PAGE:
Dr. Alma Zaragoza Petty '16 will make her return to UCI to share some important lessons, tips, and experiences she's learned through several critical personal and professional transitions since leaving UCI. As a Latina, a mom, a wife, an academic, an entrepreneur, her journey has already been multi-faceted and robust. Like so many today, she has had to reconcile hard life facts and find new and unexpected answers. In this session, she is going to share the junctures she encountered and where they led her.
July Talk Track: Lessons Learned
Featuring Lamar Blackwell, PhD, ‘11
Principal Scientist - Scientific Engagement at Johnson & Johnson
Thursday, July 22, 2021 | Noon – 1:00 pm PT
Register Now: https://uci.zoom.us/webinar/register/WN_pBgqfiAgTQ2xMe_rzYK8Xw
Time and experience are both great teachers. The understanding one gains can often be distilled into important lessons and can help navigate the greater challenges that inevitably lie ahead. In his Talk, Dr. Lamar Blackwell will share his journey post UCI and the lessons he learned along the way through a variety of experiences that ultimately helped him understand that we are never really lost, rather if we look back we realize that we have, after all, navigated through uncertainty before. He will share how he learned to use his experiences throughout his professional and personal journey – and the many opportunities and challenges he has faced along to the way – to get to where he is today.
August Talk Track: Lessons Learned
Featuring Renee Reid, MHCID, ‘19
Manager, UX Design Research at LinkedIn
Thursday, August 19, 2021 | Noon – 1:00 pm PT
Owning Your Journey: A dynamic presentation by Renee Reid about the importance of embracing the zig-zags of a career and academic journey, while leveraging what makes you unique in order to be a culture add and not a culture fit.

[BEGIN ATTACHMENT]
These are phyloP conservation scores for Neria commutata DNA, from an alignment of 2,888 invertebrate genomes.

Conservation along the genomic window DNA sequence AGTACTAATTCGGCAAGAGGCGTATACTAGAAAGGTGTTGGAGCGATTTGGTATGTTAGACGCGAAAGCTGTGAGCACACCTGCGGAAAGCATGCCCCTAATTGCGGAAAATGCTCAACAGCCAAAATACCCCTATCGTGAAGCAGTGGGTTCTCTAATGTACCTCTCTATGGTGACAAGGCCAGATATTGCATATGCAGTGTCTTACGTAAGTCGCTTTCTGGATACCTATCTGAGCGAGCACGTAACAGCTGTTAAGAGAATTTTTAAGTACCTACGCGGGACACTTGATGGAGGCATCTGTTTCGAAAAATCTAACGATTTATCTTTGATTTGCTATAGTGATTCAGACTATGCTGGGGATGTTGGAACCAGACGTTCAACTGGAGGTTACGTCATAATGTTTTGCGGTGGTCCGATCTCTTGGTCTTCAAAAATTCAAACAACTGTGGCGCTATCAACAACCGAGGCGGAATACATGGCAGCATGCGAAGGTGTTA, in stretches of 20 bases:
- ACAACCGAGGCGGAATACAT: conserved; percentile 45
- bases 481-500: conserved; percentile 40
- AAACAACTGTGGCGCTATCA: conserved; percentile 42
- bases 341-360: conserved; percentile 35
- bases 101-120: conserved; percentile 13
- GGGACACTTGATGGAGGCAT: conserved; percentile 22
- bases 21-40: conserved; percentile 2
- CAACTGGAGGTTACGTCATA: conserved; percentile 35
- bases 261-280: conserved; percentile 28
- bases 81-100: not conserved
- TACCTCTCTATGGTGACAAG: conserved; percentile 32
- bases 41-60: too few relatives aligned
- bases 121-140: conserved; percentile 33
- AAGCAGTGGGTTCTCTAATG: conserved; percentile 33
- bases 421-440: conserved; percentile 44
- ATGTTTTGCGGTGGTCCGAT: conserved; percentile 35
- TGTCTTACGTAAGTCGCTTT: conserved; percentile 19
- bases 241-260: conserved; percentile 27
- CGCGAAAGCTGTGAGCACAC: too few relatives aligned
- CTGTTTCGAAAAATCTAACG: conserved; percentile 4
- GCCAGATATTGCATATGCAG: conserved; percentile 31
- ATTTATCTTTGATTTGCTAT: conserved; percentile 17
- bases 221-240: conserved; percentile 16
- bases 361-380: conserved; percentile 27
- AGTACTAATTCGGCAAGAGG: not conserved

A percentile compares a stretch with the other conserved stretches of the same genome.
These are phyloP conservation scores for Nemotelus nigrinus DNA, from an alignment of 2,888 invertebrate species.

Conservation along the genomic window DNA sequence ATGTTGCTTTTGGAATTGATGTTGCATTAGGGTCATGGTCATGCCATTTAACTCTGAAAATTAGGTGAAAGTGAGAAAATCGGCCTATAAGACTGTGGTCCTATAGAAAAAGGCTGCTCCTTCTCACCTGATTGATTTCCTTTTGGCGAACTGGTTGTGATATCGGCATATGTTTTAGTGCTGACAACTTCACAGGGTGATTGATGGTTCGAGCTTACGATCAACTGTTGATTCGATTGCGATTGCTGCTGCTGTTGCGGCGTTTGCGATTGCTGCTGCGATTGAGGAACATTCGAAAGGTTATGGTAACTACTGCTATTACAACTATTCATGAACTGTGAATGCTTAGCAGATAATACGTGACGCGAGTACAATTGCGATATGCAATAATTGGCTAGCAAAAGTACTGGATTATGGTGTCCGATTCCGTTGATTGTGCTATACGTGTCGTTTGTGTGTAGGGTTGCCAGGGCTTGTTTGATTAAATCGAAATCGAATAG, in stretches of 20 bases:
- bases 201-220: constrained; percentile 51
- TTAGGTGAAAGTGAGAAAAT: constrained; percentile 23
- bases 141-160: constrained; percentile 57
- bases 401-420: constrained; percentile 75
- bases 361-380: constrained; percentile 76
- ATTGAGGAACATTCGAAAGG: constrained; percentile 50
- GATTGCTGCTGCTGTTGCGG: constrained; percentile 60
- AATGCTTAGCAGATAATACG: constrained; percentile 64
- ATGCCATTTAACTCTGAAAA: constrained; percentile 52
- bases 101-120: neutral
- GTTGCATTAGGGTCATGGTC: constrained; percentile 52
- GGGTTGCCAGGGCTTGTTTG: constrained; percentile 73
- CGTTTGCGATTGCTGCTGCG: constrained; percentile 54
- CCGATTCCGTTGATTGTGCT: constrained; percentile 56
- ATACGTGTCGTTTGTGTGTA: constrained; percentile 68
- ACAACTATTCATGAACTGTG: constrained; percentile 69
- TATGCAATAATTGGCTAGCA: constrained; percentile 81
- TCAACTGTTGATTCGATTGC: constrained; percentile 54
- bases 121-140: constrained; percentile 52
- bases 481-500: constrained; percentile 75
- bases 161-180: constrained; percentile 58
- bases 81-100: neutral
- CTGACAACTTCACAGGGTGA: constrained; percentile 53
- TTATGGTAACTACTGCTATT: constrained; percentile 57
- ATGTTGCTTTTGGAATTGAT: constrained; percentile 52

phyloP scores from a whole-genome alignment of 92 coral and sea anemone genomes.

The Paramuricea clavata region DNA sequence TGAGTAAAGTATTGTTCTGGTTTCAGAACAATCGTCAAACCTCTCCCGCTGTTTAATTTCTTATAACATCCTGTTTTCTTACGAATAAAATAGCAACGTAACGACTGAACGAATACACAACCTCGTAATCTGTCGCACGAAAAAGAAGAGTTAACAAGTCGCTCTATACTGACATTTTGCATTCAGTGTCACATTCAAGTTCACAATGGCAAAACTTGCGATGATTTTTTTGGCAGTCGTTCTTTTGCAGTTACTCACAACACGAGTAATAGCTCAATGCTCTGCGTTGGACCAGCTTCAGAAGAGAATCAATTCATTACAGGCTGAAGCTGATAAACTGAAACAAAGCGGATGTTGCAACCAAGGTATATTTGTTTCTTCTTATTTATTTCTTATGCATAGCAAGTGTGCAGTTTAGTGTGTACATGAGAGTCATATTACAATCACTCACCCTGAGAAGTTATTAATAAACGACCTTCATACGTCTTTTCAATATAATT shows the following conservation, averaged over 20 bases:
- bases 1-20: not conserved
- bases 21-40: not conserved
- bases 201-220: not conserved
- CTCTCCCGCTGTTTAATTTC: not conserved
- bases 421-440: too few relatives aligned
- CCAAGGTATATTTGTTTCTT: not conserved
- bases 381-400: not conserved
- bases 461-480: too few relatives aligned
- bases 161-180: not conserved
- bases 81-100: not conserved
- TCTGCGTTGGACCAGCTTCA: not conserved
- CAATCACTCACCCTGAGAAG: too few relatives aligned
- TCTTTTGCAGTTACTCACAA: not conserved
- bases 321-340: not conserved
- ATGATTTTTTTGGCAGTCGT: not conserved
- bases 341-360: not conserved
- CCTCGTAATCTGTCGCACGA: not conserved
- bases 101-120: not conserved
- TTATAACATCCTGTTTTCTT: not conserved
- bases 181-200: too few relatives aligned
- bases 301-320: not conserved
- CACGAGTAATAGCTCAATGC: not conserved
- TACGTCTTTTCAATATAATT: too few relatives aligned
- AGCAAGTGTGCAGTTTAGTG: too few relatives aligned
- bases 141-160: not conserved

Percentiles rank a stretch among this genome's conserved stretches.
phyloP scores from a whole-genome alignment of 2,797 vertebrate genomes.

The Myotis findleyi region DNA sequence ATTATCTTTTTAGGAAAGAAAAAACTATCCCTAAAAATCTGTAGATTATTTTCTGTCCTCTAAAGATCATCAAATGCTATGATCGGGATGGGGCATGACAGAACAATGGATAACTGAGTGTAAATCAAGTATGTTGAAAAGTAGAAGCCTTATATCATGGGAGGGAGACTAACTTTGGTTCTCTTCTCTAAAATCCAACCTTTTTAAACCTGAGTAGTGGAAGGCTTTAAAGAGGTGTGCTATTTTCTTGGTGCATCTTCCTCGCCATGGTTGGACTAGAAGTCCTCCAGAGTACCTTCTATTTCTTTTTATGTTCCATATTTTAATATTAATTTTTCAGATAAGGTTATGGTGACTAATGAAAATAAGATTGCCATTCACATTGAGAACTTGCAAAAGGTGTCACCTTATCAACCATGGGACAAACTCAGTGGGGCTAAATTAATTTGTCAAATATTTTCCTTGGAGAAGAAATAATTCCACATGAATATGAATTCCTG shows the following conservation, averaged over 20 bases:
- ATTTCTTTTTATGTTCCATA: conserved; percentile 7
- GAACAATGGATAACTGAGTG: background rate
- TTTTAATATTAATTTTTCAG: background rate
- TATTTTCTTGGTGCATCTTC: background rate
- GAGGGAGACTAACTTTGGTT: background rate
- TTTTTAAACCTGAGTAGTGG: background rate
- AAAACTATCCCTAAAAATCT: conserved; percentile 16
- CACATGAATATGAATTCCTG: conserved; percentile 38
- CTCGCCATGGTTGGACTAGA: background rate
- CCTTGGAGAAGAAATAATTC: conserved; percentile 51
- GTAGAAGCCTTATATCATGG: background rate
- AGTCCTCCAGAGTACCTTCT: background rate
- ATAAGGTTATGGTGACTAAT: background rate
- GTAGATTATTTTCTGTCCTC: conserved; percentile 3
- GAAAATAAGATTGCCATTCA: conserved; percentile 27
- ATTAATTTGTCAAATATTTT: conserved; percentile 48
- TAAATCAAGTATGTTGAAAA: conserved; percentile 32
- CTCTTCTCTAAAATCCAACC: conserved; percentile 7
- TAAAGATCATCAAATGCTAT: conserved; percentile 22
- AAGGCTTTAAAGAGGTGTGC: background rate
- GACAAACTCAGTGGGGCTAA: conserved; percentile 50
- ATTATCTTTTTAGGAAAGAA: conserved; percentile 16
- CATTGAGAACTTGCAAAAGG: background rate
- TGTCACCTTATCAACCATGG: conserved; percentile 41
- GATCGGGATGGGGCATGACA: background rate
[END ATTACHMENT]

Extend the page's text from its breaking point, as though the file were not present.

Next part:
Students Enrolling in Duo
As many of you have probably seen, DUO is becoming mandatory for students beginning October 18, 2021. DUO is a multi-factor authentication tool that adds an extra layer of account security. Passwords are becoming increasingly easy to compromis. THey can be stolen, “phished”, guessed, and hacked. Duo makes stolen passwords useless. Even if someone has stolen your username and password, they would need your mobile device to access your account. To sign up for DUO visit: https://duo.oit.uci.edu/
Summer Office Hours
For the summer, our associate deans are going to suspend their office hours, and I will reduce mine. Please reach out to either of them anytime for an appointment: firstname.lastname@example.org and email@example.com
Or as always, come see me during my virtual student time (all times pacific, all meetings a half hour):
Monday June 21: 4PM https://uci.zoom.us/j/7277477057
Friday June 25: 12PM https://uci.zoom.us/j/7277477057
Tuesday June 29: 8:30AM https://uci.zoom.us/j/7277477057
Friday July 2: 12PM https://uci.zoom.us/j/7277477057
It’s that time of year when all the advice for new graduates comes out. Unfortunately, most of the advice either is pretty obvious or ignores some key context that makes the advice work for that author but not for a lot of other people. One of these articles came across my desk last night, and I wanted to unpack some of the fallacies of the recommendations they provided.